Wondering what to do in Antalya? Don’t worry – we’ve got you covered with this inspiring list of things to do… Whether it’s visiting the extraordinary ancient sites, taking a boat trip to see the breathtaking waterfalls or simply kicking back on the vibrant beach, this beautiful coastal city is packed full of sights and experiences for every kind of traveller. Book your trip now with these great Antalya holiday packages.
Antalya’s most photographed building, the Yivliminare Mosque provides a magnificent foreground for the panorama across the bay to the mountains, especially at sunset. It’s also the symbol of Antalya and its oldest Seljuk monument. Exquisite turquoise-and-blue tiles are set into the 8-metre high minaret, while the pool in front is of marble.
The stately marble gate was built in honour of the emperor’s visit in AD 130. Visitors can walk through this vestige of the ancient city and re-enter the modern world of Atatürk Caddesi, a palm-tree-lined street full of energy by the ringing bell of the passing period tram and a varying series of clothes shops, restaurants and cafés.
The Archaeological Museum is one of the finest in Turkey and home to hundreds of fascinating objects from the surrounding area. From Bronze Age jewellery to Classical statuary of Greek gods and Roman emperors, the museum is a must for those wanting to learn more about the city’s rich history.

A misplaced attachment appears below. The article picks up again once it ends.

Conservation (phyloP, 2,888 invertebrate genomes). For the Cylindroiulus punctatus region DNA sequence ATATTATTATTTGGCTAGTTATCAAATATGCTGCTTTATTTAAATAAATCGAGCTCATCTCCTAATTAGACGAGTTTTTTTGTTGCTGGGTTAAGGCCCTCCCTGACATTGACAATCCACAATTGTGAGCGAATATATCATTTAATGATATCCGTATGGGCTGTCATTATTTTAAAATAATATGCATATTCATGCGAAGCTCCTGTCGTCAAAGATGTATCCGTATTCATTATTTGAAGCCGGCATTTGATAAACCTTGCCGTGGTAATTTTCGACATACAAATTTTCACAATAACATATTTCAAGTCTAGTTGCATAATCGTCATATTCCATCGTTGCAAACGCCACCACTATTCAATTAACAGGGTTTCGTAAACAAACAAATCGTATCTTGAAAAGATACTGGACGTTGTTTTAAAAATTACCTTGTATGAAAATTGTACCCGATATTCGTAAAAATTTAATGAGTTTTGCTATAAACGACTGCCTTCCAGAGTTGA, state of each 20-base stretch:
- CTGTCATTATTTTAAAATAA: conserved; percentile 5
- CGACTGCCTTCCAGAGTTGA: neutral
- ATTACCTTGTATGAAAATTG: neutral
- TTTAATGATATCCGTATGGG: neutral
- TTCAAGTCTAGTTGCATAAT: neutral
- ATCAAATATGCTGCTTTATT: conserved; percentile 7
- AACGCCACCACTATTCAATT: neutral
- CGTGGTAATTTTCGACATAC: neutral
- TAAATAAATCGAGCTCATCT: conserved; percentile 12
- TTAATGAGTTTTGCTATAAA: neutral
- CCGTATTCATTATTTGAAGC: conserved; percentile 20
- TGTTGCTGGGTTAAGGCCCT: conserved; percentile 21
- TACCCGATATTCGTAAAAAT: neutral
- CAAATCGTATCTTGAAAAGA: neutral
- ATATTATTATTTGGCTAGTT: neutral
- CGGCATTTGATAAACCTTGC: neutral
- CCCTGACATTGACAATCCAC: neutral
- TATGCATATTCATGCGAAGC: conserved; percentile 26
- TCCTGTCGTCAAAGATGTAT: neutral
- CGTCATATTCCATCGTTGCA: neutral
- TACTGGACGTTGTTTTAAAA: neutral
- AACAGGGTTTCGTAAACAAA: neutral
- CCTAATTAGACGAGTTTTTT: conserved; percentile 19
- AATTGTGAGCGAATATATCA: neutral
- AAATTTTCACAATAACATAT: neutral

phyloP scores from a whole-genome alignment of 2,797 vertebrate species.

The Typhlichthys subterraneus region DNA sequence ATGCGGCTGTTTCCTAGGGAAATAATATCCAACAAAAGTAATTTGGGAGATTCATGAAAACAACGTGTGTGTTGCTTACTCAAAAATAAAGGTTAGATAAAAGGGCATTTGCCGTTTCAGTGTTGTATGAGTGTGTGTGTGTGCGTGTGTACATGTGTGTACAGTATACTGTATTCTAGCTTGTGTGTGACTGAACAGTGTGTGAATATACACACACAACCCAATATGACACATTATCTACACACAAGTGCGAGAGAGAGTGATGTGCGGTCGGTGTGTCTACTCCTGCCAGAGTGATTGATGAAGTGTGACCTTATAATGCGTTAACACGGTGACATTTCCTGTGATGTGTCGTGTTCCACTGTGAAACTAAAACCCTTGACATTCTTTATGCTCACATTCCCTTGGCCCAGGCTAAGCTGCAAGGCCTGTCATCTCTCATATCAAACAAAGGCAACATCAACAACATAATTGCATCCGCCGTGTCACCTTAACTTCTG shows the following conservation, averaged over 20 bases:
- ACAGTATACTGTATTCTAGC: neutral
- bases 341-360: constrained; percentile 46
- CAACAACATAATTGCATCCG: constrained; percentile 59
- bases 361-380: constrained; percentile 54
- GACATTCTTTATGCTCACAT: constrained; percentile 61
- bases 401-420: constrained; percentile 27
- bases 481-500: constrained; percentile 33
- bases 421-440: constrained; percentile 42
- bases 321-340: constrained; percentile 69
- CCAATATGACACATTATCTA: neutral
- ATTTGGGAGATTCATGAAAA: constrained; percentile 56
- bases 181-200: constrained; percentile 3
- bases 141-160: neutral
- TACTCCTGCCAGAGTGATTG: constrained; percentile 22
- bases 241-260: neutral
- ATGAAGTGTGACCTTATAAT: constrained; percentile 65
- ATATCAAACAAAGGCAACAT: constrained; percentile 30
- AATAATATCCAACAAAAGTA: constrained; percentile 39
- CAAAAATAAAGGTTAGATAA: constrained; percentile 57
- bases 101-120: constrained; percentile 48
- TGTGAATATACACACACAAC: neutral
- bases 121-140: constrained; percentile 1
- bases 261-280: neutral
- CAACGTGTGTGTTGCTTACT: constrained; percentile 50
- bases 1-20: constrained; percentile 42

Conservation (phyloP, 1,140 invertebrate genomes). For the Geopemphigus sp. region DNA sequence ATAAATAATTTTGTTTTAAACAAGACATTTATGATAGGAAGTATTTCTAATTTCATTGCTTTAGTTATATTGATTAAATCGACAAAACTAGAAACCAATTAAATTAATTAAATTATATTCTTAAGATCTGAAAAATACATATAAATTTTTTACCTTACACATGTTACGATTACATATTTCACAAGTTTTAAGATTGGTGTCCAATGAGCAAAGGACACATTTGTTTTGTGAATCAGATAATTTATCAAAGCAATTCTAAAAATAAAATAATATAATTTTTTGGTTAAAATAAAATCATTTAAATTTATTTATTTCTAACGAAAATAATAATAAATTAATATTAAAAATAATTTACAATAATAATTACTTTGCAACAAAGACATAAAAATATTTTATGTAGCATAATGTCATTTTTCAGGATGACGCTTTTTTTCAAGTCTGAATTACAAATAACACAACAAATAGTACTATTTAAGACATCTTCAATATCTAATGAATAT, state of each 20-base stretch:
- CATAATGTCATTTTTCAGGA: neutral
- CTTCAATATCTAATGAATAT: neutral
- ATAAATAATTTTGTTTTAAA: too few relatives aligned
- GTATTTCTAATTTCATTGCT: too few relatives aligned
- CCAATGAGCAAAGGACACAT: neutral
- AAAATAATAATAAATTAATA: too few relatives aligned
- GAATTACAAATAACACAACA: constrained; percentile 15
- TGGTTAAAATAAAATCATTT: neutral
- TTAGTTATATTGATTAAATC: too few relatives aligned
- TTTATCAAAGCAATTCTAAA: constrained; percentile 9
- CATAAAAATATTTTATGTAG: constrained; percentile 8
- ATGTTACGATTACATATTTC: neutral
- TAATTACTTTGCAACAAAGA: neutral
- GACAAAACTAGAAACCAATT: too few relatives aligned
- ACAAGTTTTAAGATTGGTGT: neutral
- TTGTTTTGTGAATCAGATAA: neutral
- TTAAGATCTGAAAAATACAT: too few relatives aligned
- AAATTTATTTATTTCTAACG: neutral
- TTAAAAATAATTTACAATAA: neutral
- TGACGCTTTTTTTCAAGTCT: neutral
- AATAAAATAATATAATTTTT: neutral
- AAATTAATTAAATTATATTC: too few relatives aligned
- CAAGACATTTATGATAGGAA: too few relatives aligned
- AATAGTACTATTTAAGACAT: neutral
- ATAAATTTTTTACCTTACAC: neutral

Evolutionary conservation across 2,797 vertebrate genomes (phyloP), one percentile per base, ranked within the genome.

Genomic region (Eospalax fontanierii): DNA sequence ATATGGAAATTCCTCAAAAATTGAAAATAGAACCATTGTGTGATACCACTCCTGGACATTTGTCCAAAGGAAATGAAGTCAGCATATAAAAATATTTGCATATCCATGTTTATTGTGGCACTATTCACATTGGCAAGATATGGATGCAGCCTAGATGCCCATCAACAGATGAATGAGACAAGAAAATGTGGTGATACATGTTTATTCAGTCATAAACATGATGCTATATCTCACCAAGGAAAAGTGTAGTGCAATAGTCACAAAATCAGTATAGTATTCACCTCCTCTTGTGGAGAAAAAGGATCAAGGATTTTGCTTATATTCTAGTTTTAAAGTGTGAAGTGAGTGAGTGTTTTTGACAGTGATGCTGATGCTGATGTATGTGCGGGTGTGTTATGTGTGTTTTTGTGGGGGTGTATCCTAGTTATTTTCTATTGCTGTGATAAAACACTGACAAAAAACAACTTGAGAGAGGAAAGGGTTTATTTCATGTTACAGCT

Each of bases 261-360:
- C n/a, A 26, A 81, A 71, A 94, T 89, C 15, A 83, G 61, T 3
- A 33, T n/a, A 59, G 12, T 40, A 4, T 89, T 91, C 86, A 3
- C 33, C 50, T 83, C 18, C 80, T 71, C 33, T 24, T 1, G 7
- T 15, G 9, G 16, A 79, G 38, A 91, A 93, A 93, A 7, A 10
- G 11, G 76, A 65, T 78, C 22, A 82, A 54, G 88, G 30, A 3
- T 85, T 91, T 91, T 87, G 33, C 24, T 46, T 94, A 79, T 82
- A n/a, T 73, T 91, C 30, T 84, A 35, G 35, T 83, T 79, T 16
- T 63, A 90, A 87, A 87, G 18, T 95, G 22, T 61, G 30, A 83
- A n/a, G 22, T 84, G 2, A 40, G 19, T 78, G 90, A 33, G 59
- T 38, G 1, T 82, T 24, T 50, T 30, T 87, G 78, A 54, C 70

Need a break from sightseeing and shopping? Take a load off on the city’s attractive beachfront! At the eastern end of the beach there’s a dedicated leisure area with bars, nightclubs, restaurants and cafés. If you still want more, Antalya Aquarium, on the cliff top above, claims to be the world’s longest tunnel aquarium.
The limestone country around Antalya is riddled with waterfalls, of which the most famous are the Düden Şelalesi, two separate cascades on a powerful underground river. Much more spectacular are the 20-metre high Lower Düden Falls, which crash over the cliff into the sea in the Antalya suburb of Lara.
The breathtaking hilltop city of Termessos needs to be seen to be believed. It’s perched between summits at about 900 metres, and the views to the coast and across the mountains are magnificent. The superb theatre, the most dramatically situated in Turkey, is the high point of any visit to the site, staring across a narrow canyon to the rugged mountain opposite. Other remains include an agora, a gymnasium, an odeon and five enormous water cisterns carved into the rock.
Another spectacular attraction is the caves of Karain Mağarası. Finds from these remarkable caves go back to the Palaeolithic (Old Stone Age), some 30,000 years ago. People are thought to have lived here for nearly 20,000 years, and excavation has yielded tools, axes and other crude implements, the skull of a Neanderthal child, and the bones of an ancient elephant, hippopotamus and bear.